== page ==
Cannes Film Festival: An Open Secret

Directed by Amy Berg

by Joanna Orland

Labeling An Open Secret as “the movie Hollywood doesn’t want you to see” is more than sensationalism, it is truth.  Having been rejected by various film festivals and struggling towards its imminent 20-cities release, the documentary by Oscar-nominated director Amy Berg is treading a fine line by taking on Hollywood with some large accusations and implications.

“What you see in the film is literally just the tip of the iceberg,” says executive producer Gabe Hoffman at an out-of-festival screening and Q&A in Cannes.  “For every victim that’s in the film, there are another five or ten with fact-checked, legitimate accounts, who didn’t want to be identified.”

An Open Secret openly discusses the problem of child sex abuse in Hollywood, from the director who took on a similar story of paedophilia within the Catholic church in Deliver Us From Evil.  Finding victims willing to come forward for this film could not have been easy, but those who were willing to take part have done so for the greater good.  Evan Henzi, now 21, is one of these victims featured in the film.  His story is compelling and his bravery inspiring.  For Evan, he was let down by the legal system, but feels the need to tell of what happened to him in order to encourage others to come forward, and also to help himself let go of these demons.  “I’m starting to understand exactly what happened to me, because if I keep it in my head, I’m so confused all the time. I blamed myself and felt guilty,” explains Evan.

The film’s purpose is not only to raise awareness of the issue, but to provoke industry change.  As it stands, registered sex offenders are still allowed to work in Hollywood.  For example, the film tells the story of Brian Peck, who previously worked for Nickolodeon.  Peck was convicted of lewd acts with a child, yet he his now working in Hollywood once again.  An actual convicted pedophile, out of prison and able to work with children.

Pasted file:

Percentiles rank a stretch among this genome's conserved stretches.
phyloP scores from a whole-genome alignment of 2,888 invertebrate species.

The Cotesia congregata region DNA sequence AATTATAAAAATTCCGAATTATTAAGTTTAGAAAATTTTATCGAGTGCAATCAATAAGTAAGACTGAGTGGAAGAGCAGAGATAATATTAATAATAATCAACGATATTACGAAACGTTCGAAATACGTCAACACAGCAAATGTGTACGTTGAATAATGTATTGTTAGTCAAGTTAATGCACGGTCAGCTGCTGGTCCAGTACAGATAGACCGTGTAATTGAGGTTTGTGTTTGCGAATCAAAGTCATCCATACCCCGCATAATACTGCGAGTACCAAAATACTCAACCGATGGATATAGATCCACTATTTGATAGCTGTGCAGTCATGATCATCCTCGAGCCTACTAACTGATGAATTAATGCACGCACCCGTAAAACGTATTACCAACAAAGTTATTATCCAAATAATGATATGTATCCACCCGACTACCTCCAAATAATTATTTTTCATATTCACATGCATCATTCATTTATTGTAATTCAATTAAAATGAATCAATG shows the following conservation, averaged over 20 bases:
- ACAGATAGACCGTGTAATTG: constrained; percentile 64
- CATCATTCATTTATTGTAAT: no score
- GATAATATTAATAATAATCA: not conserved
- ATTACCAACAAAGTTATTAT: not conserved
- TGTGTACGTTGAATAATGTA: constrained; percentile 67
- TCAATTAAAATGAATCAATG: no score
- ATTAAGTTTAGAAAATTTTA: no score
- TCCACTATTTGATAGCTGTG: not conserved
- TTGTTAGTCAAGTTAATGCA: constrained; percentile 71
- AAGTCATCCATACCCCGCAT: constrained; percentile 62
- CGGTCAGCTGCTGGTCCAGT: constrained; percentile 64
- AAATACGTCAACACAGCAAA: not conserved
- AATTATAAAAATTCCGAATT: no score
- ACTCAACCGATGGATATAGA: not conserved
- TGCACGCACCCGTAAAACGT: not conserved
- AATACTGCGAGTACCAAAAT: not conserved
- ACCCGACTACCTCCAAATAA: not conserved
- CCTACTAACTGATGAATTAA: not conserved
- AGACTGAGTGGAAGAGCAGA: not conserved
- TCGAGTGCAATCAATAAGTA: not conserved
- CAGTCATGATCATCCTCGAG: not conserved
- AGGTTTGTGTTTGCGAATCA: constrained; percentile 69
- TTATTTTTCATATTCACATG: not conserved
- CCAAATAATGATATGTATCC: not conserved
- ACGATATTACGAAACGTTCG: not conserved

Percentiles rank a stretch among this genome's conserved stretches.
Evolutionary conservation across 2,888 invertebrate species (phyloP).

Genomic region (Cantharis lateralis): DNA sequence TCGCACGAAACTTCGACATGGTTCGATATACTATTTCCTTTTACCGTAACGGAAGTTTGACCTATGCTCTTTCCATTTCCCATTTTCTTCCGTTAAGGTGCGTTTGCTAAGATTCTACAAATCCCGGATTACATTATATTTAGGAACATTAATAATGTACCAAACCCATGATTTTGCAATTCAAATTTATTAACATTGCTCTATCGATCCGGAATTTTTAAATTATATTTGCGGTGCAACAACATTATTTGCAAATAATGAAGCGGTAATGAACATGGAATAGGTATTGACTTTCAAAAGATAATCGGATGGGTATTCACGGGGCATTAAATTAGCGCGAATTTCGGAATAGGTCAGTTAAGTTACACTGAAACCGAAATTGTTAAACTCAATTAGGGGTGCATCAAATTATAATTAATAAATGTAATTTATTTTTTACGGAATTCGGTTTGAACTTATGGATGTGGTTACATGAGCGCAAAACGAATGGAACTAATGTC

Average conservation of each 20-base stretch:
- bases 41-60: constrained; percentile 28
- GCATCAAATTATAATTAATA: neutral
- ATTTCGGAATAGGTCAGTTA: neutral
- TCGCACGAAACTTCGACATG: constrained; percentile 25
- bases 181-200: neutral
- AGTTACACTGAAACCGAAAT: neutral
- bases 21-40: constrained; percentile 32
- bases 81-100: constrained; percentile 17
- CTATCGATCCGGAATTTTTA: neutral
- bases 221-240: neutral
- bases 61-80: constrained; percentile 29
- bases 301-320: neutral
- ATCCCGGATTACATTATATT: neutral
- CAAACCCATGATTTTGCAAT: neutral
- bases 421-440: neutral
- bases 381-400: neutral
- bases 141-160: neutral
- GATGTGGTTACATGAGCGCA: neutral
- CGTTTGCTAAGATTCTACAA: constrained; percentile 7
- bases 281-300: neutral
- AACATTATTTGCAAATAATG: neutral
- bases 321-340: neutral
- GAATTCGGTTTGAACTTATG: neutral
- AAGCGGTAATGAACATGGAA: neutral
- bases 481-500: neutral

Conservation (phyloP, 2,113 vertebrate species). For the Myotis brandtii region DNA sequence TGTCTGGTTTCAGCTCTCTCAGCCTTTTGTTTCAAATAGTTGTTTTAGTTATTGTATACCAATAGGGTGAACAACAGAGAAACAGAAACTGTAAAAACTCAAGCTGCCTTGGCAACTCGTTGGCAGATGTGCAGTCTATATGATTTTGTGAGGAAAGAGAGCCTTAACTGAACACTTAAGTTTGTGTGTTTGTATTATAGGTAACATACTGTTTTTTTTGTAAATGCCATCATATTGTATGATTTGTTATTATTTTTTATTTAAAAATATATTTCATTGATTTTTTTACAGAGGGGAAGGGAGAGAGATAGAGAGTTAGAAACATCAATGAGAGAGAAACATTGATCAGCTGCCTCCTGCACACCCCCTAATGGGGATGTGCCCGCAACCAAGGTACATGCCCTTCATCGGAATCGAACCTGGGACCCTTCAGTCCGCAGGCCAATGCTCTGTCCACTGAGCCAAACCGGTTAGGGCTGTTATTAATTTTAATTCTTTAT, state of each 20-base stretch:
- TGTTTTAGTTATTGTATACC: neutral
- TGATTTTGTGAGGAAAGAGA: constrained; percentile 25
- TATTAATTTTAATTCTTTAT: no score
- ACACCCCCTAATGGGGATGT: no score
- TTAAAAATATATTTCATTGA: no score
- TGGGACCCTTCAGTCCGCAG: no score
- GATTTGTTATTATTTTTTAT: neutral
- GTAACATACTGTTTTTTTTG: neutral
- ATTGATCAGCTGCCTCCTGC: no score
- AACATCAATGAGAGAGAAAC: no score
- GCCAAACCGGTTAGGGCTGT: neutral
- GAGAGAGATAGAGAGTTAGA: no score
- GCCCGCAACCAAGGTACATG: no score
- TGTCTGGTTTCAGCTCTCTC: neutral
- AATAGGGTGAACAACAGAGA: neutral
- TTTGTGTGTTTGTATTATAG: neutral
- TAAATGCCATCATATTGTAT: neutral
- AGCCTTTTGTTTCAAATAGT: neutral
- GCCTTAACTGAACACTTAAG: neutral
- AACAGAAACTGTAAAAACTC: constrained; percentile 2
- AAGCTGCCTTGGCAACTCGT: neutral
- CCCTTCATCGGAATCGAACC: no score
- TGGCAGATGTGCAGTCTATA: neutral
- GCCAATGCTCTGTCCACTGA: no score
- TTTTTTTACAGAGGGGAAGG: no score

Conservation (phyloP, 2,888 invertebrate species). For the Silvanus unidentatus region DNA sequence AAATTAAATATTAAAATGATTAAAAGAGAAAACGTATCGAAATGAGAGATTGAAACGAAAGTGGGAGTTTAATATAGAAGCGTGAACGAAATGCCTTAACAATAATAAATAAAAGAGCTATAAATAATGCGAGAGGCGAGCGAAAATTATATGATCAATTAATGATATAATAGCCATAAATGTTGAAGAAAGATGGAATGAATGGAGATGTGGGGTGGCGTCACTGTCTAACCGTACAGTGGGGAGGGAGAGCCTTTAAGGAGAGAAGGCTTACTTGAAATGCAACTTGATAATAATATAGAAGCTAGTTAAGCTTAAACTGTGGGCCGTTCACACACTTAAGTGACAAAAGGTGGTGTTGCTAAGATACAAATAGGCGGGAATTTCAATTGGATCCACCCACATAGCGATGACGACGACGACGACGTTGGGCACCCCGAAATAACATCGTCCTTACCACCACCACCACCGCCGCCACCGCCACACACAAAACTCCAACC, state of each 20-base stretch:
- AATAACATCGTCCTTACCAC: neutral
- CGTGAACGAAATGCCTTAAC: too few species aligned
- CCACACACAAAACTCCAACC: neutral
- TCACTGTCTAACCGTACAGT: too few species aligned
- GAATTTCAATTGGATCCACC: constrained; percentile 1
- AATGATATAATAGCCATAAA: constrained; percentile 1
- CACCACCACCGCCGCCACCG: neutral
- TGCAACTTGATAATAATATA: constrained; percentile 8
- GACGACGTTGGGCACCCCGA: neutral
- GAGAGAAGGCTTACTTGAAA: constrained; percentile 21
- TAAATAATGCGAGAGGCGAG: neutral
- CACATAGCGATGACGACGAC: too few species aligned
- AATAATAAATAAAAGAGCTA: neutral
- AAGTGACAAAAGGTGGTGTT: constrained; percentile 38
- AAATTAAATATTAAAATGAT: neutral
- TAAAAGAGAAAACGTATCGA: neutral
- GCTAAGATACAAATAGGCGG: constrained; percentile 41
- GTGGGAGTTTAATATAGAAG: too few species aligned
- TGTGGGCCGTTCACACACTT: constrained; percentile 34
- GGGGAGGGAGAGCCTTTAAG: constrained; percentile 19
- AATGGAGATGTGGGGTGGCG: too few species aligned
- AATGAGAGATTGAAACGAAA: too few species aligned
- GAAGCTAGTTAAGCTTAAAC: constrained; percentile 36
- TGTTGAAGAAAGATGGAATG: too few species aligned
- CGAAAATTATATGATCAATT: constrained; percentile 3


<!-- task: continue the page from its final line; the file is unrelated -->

Peck’s friendship with famed director Bryan Singer is also discussed in the film.  While no accusations are directly made against the director, implications suggest that Singer, along with David Geffen, have suspicious ties to certain people known for illicit behaviour.  Again, these are not accusations, but allusions to the effect that this is a wider Hollywood problem and not just a few confined incidents.

This documentary while exploring the perpetrators, also focuses strongly on the victims.  Evan H.’s account of the abuse by his manager Marty Weiss, also known for managing and abusing Corey Haim, is shocking to bear witness to, especially with the inarguable evidence Evan provides. Weiss groomed not only Evan and his young clients, but also their families, gaining parents’ trust and situating himself closely by everyone’s sides.

Weiss’s victims are only one element of An Open Secret.  The documentary also explores Marc Collins-Rector who is accused of a more organized and violent form of pedophilia, together with his business partners Chad Shackley and Brock Pierce of the entertainment network DEN.  These men would approach resistant boys with the threat of never working in Hollywood again if they didn’t sexually comply, and when that didn’t work, they would sometimes resort to violent threats, drugs and rape.

Berg also focuses her exposé on those who should be protecting Hollywood’s youth, including an interview with Michael Harrah, head of the Screen Actors Guild Young Performers Committee.  Initially presented as a spokesperson for Hollywood and the victims, it gradually becomes clear that even Harrah may not be what he seems and that this problem is even further widespread than imagined.

Shocking revelations make this documentary powerful, but it is also the abusers’ lack of liability that hits hard.  These men are not just in denial of their wrong-doing, but even once found guilty in the eyes of the law, they are able to continue as if no harm has been done.  The longterm effects of their actions are plainly visible through the interviews with their victims.

An Open Secret is an important exposé on Hollywood, with all profits being donated to help enforce stricter employment rules.  Whether Hollywood likes it or not, its victims’ voices will finally be heard.


Our interview with producer Matt Valentinas.

Leave a Reply